New Hope Mills Products
Distance: Several hundred feet to see both mills.
Description: From the parking lot, cross the covered bridge over Bear Swamp Creek (and a small cascade) and view the mill from the side, along with the waterwheel and the 28 foot plunge. If you continue on the well defined path, you can walk further on about 50 yards or so and you’ll come to the seasonal waterfall and a unique area where you can view the mill and the waterfalls directly through the trees.
To access the upper falls, either walk or drive back up the road you came down until you reach the old sawmill that is right next to the bridge. Walk across the bridge, and down the hill on the opposite side of the first mill pond. You can get various views of the other waterfall from this area.
View New Hope Mills Falls in a larger map
The flour mill was built by Judge Charles Kellogg. He was a member of the New York State Assembly (1808-09, 1821-22) and later reelected to Congress (1825). Judge Kellogg sold the mill to Horace Rounds in 1851. The mill remained in the Rounds family until 1947. The mill was then sold to Howard Weed, Hubert Latta, and Leland Weed; the mill became New Hope Mills at this time. Dale Weed became the sole owner in 2001 when David entered the presence of his Lord and Savior in Heaven.
The flour mill and a saw mill a short distance upstream are known as New Hope Mills Inc. There were 15 water powered industries along the banks of Bear Swamp Creek in the 1850′s. Now, only these two mills remain as a tribute to New Hope Mills’ unique past.
Local history contends that the community of New Hope was given its name from the top of its new flour mill in 1823. After the mill’s forty-foot, five-sided ridge pole was put in place, a man climbed to the top and threw a gallon jug of whiskey over his shoulder declaring the town of Sodom to be renamed to New Hope.
The mill originally contained three runs of stone and had a capacity of 200 bushels a day. In 1892, the mill began grinding with roller mills which are still in the mill today.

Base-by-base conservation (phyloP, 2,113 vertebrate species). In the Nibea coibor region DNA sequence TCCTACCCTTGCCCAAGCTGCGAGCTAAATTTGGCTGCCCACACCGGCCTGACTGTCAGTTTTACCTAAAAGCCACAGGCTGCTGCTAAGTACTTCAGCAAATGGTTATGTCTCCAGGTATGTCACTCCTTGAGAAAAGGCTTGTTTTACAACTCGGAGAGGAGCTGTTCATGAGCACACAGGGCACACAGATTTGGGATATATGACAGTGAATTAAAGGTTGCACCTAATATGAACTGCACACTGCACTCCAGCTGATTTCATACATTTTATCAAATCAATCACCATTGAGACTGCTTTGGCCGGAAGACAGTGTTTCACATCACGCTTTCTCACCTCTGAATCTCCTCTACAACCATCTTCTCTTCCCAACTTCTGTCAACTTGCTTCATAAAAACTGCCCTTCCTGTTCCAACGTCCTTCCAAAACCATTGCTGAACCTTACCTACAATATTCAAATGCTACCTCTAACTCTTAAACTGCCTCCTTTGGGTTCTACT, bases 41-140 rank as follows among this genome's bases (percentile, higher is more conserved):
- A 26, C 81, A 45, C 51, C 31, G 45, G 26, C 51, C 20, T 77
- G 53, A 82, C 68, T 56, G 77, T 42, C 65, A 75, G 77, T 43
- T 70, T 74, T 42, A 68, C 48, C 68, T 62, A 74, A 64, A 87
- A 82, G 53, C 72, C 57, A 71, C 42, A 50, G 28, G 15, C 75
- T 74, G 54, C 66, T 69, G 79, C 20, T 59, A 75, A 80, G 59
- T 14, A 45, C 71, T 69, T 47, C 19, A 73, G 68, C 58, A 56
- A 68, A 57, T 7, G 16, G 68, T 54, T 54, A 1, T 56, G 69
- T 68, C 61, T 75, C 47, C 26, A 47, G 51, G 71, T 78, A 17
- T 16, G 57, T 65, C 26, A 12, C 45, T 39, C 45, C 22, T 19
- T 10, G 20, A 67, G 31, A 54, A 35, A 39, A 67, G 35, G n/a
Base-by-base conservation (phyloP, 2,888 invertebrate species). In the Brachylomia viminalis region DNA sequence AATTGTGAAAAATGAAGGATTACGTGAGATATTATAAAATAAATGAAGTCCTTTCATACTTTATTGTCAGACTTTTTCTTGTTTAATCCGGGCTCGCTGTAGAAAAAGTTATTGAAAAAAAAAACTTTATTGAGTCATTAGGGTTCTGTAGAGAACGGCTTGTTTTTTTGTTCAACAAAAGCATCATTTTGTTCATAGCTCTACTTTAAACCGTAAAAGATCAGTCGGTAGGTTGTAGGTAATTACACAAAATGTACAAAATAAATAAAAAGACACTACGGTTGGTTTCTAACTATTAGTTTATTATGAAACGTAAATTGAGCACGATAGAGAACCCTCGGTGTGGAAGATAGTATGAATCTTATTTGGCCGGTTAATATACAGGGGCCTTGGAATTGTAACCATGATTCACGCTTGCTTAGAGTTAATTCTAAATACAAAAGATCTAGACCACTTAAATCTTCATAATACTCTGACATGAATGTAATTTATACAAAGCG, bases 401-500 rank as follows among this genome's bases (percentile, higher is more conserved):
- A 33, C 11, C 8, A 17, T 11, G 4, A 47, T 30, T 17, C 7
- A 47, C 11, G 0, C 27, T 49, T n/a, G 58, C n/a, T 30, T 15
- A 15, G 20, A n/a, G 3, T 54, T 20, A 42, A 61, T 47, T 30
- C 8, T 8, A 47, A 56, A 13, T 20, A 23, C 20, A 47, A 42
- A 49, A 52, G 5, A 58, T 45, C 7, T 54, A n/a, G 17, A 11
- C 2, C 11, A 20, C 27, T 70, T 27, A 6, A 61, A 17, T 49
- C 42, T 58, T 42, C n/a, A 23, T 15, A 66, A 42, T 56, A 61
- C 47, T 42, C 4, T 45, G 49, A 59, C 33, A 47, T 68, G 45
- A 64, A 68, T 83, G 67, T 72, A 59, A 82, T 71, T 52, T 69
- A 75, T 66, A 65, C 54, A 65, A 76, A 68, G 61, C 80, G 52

New Hope Mills has been a water powered industry from its beginning. The most visible item for water power is the overshot waterwheel. In 1972, the wheel was purchased from New Jersey. The wheel was about 100 years old and very rusted which made it necessary for the buckets to be rebuilt of wood. In 1978, the buckets were rebuilt of sheet-metal that would have been used in making Brockway fenders. It is jokingly known as the only Brockway waterwheel in the world.
In today’s modern, complex, and industrial society, the old fashioned way used here consistently produces quality without pollution! In fact, at New Hope Mills, the water is improved by its use; it is aerated as it passes over the waterwheel or through the turbine. The wheel does not put a drop of petroleum into the water because the wheel bearing is made of the rare wood Lignum vitae that has its own lubricant.
Bahar Nature Preserve and Carpenter Falls
A few miles north along the creek lies one of the Finger Lakes Land Trust’s most prized treasures. This 25-acre woodland contains Carpenter Falls, the Bear Swamp Creek Ravine, and a 65-foot natural beach.
Silky water effect
Photography / Writing
Contributor / Maps